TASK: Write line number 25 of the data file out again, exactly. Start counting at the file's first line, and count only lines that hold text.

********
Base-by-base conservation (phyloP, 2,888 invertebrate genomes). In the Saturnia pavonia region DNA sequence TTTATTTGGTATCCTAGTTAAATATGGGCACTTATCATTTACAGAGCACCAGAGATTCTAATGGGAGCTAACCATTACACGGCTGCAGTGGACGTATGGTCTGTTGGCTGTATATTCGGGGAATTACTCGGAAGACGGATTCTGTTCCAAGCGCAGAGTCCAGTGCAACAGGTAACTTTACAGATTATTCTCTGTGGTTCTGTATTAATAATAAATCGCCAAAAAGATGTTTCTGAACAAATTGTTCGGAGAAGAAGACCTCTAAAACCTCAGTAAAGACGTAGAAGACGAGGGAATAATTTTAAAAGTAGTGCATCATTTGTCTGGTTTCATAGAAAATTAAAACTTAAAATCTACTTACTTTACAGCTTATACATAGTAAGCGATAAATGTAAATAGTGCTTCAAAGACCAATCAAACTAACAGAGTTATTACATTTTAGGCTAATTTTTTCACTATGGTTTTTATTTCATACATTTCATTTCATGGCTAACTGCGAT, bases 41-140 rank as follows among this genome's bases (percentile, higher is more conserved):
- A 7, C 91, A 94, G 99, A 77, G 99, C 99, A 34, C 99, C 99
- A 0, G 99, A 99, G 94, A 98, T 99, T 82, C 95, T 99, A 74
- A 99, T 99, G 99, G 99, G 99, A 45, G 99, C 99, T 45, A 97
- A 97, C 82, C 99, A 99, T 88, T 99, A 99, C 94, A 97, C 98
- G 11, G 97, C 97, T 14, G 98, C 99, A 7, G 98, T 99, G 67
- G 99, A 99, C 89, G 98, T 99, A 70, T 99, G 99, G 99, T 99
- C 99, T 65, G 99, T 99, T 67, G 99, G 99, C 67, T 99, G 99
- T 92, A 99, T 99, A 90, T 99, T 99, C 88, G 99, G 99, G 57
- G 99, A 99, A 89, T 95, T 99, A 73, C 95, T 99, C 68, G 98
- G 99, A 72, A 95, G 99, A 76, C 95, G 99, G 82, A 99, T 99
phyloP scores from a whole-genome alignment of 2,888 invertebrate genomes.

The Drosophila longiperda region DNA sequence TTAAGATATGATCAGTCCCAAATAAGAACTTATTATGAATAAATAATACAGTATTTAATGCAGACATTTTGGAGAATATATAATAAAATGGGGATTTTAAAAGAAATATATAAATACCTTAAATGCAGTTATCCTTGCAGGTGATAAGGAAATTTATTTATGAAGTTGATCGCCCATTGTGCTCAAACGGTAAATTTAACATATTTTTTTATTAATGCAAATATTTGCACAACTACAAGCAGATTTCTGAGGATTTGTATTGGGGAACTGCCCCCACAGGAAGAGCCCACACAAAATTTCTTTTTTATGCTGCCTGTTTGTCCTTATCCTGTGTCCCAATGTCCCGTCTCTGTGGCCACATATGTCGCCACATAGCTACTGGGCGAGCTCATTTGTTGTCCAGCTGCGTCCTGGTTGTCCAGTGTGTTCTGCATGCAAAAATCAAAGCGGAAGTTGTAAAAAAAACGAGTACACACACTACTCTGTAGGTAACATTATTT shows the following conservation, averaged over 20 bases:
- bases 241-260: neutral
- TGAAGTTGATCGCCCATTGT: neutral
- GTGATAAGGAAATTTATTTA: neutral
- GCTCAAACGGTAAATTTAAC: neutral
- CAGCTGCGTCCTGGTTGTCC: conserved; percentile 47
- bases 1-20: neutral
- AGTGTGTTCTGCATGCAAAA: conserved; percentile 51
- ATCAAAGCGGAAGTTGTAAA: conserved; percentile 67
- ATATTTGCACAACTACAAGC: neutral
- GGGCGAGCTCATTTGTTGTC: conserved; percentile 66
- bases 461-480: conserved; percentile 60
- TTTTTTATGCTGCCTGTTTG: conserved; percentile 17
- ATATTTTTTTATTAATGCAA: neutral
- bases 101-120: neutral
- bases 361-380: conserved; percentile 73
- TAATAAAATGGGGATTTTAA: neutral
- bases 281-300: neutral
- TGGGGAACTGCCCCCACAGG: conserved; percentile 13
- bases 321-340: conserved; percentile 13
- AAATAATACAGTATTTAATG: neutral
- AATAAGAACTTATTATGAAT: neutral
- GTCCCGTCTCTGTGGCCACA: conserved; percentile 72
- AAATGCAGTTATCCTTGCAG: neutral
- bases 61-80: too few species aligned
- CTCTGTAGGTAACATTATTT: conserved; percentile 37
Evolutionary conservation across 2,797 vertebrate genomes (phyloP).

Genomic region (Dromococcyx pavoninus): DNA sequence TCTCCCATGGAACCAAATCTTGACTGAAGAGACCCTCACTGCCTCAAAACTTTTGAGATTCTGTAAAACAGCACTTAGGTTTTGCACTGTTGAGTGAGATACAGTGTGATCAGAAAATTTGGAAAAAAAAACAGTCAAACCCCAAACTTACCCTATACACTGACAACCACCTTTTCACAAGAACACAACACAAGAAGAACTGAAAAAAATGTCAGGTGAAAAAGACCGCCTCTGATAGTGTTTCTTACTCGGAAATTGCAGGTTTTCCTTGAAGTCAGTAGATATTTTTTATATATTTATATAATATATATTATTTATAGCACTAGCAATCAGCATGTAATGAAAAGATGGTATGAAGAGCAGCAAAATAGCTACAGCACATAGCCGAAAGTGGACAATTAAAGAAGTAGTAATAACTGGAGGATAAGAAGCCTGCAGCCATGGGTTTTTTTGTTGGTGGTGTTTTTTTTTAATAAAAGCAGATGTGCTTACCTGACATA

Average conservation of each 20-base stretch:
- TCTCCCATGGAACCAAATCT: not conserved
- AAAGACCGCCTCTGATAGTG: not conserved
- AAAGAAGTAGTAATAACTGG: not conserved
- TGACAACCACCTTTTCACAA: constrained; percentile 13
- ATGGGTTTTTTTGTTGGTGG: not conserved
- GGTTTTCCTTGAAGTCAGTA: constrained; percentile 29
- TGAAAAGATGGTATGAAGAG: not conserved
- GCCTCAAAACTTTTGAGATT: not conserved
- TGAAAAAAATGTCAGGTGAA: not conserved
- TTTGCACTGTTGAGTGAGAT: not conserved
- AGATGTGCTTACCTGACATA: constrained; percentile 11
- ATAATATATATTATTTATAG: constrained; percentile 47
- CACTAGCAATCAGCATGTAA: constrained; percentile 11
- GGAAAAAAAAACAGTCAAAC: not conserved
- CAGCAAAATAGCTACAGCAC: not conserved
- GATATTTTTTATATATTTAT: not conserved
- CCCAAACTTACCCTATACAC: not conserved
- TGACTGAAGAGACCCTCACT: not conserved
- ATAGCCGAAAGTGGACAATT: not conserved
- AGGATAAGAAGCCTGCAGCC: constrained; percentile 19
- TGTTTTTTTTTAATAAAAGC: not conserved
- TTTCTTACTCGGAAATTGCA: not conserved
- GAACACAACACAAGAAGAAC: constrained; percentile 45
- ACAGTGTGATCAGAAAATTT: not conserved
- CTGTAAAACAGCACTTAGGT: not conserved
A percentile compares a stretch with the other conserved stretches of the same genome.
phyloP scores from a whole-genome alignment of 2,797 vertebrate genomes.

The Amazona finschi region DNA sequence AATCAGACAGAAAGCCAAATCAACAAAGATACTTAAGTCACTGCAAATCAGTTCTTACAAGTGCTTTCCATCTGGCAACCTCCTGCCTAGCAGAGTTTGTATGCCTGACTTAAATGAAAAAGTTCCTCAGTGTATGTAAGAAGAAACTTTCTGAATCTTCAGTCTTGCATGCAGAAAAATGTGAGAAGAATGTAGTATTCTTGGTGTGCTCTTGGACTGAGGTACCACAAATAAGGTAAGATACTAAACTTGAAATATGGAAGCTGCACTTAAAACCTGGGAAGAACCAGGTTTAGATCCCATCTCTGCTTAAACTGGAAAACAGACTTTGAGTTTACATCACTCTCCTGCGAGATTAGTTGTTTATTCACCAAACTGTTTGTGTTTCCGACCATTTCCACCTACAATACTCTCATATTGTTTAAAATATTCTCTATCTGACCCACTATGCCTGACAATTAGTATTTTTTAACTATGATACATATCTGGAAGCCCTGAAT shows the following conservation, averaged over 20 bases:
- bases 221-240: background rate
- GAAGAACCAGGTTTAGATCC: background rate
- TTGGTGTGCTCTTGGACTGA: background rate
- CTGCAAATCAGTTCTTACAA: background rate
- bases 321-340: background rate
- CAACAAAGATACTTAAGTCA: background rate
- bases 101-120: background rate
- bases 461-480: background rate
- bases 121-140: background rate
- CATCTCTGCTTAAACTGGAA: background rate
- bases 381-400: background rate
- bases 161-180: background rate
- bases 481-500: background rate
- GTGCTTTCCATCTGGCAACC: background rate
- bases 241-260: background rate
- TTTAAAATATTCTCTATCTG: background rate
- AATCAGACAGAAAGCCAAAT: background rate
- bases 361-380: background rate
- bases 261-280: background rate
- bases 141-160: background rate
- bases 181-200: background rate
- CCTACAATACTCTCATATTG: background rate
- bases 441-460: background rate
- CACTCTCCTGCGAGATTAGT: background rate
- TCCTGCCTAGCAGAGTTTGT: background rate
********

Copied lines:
- TTTTTTATGCTGCCTGTTTG: conserved; percentile 17